• The hand tracking is excellent. Is it as fast as tracked motion controllers? No. Is it better than Quest? It’s been more than my Quest 1, but I haven’t used a Quest 3, so I can’t say. It still works well in low light, which was a surprise.
  • Hand occlusion also works excellently. It could be better, so you’ll see some artifacts now and then, but again, it’s better than I’ve seen on anything else.
  • The finger (specifically pinch) tracking could be better. It does work most of the time, but you must ensure the side of your hand is visible to the cameras, or it can’t understand your pinch. If you don’t keep the side of your hand visible, it won’t see you pinch or realize you’ve released the pinch. This has been fine, but it’ll come up more when dragging windows around or manipulating objects in a game or app. More of your pinch to select actions will be fine since you can keep your hand stationary in your lap or by your side. For what it’s worth, though, when I’m standing, if I keep my arm by my side, it can’t see my hand, so I have to intentionally keep it forward a tiny bit.
  • Spatial anchoring works great – things look rock solid when you place them in space. I haven’t tested this myself, but apparently, the spatial anchors go away when you restart the headset, but they persist as long as it’s powered on and doesn’t restart.
  • I ran the battery down to < 20% yesterday with different things. Apple’s battery life estimates are about right. If you really need it to last longer, you’re better off daisy-chaining a larger battery instead of buying a second $200 battery since you’ll have to shut the headset off and kill any apps you’re using to swap the battery.
  • The virtual Mac display is good, and I used it to VNC into my desktop to get Steam Link configured. It worked fine for that, and I didn’t notice any lag. 
  • I didn’t try, but I saw you cannot use a Bluetooth mouse. Magic Trackpad, yes, but not a mouse…which is less than ideal since I was expecting to be able to remote into PCs and things too. 

System Software

  • Typing on the virtual keyboard is weird – I can’t tell if I like it. Typing a long, secure password is terrible; typing a search term is slightly annoying, and typing an email address is OK. I’m getting faster at typing with my eyes, but you have to put a surprising amount of focus into doing that. It would be best to have a keyboard to type anything longer than a few words.
  • Trying to move the text cursor to correct something is painful. Selecting a specific word to change is also hit-and-miss.
  • The pinch gesture works fine, but pinching gets tiring since you’re doing it for practically every interaction.
  • The eye tracking is good, but could be better. Websites & notes w/ links are more problematic. It works, but you need good spacing between eye-tracking targets since it needs to be more precise. I had links in an Apple Notes document of different WebXR demos I wanted to try. Selecting the specific one I wanted was painful because the links were on consecutive lines, and the eye tracking couldn’t tell which one I was looking at. I don’t have this issue with system UI elements. It’s usually content in an app or on a website.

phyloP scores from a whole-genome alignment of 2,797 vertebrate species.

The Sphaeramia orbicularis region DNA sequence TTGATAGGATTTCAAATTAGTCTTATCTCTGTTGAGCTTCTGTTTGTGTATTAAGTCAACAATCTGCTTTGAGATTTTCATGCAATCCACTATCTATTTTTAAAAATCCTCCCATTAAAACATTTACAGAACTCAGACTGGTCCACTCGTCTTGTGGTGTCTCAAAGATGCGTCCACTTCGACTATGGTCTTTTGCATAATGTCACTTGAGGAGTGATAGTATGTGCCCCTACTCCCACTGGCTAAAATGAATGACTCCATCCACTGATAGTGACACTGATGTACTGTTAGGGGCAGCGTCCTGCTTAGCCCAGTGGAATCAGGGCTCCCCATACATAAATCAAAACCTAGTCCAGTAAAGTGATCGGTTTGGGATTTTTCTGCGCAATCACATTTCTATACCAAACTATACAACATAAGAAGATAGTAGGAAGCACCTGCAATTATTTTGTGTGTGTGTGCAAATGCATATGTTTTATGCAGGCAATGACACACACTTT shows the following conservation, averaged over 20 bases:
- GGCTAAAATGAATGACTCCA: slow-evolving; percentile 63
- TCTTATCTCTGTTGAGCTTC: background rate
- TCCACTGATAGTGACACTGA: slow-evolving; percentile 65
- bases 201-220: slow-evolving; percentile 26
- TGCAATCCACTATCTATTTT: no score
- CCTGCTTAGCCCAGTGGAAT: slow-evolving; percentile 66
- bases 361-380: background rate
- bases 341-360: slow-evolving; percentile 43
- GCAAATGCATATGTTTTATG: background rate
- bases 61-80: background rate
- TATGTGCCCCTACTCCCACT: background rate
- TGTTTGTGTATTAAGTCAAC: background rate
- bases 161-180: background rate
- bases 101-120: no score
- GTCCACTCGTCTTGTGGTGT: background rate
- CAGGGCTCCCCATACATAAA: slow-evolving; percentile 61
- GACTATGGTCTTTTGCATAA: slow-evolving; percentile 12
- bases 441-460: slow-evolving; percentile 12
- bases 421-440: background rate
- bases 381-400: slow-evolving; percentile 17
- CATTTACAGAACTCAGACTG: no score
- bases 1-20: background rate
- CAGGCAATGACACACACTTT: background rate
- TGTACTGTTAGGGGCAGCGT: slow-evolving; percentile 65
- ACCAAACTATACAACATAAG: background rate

• Foveated rendering isn’t noticeable until it is…the only place I really saw it was Synth Riders. Their menu screen uses it very aggressively for some reason, and it’s exaggerated when it goes super low resolution when you look away (at a button below the menu, etc.). That’s more of an app problem, though. You see it in people’s on-device recordings, but it does NOT look like that to you while you’re using the device.
  • OpticID works just about as well as FaceID. You need to have it positioned just right for it to trigger, but when it works, it’s quick & easy. Some people had trouble setting it up, but the setup was OK for me. I had trouble activating it on purchases from the store, but I needed to move my headset a bit, and that cleared up whatever issue was happening.
  • My quick demo of the virtual Mac display was good – I needed to use it longer to get an opinion about it. It was quirky to set it up, but once it started working, it was pretty seamless. I don’t know if I’d use it much or not…more testing is needed. It looks clear enough for me to do work, but I’m used to three physical monitors or a large ultrawide, so a single 4K screen isn’t really how I prefer to work. You have no real control over this today, though.
  • It works fine if you’re wondering what happens if you put a spatial app behind a physical object or through a wall, etc. It’ll place the object as if your physical object didn’t exist. It’s a little weird, so if it bothers you and you have a small space, you might want to turn up the immersion setting a bit, making it feel more natural.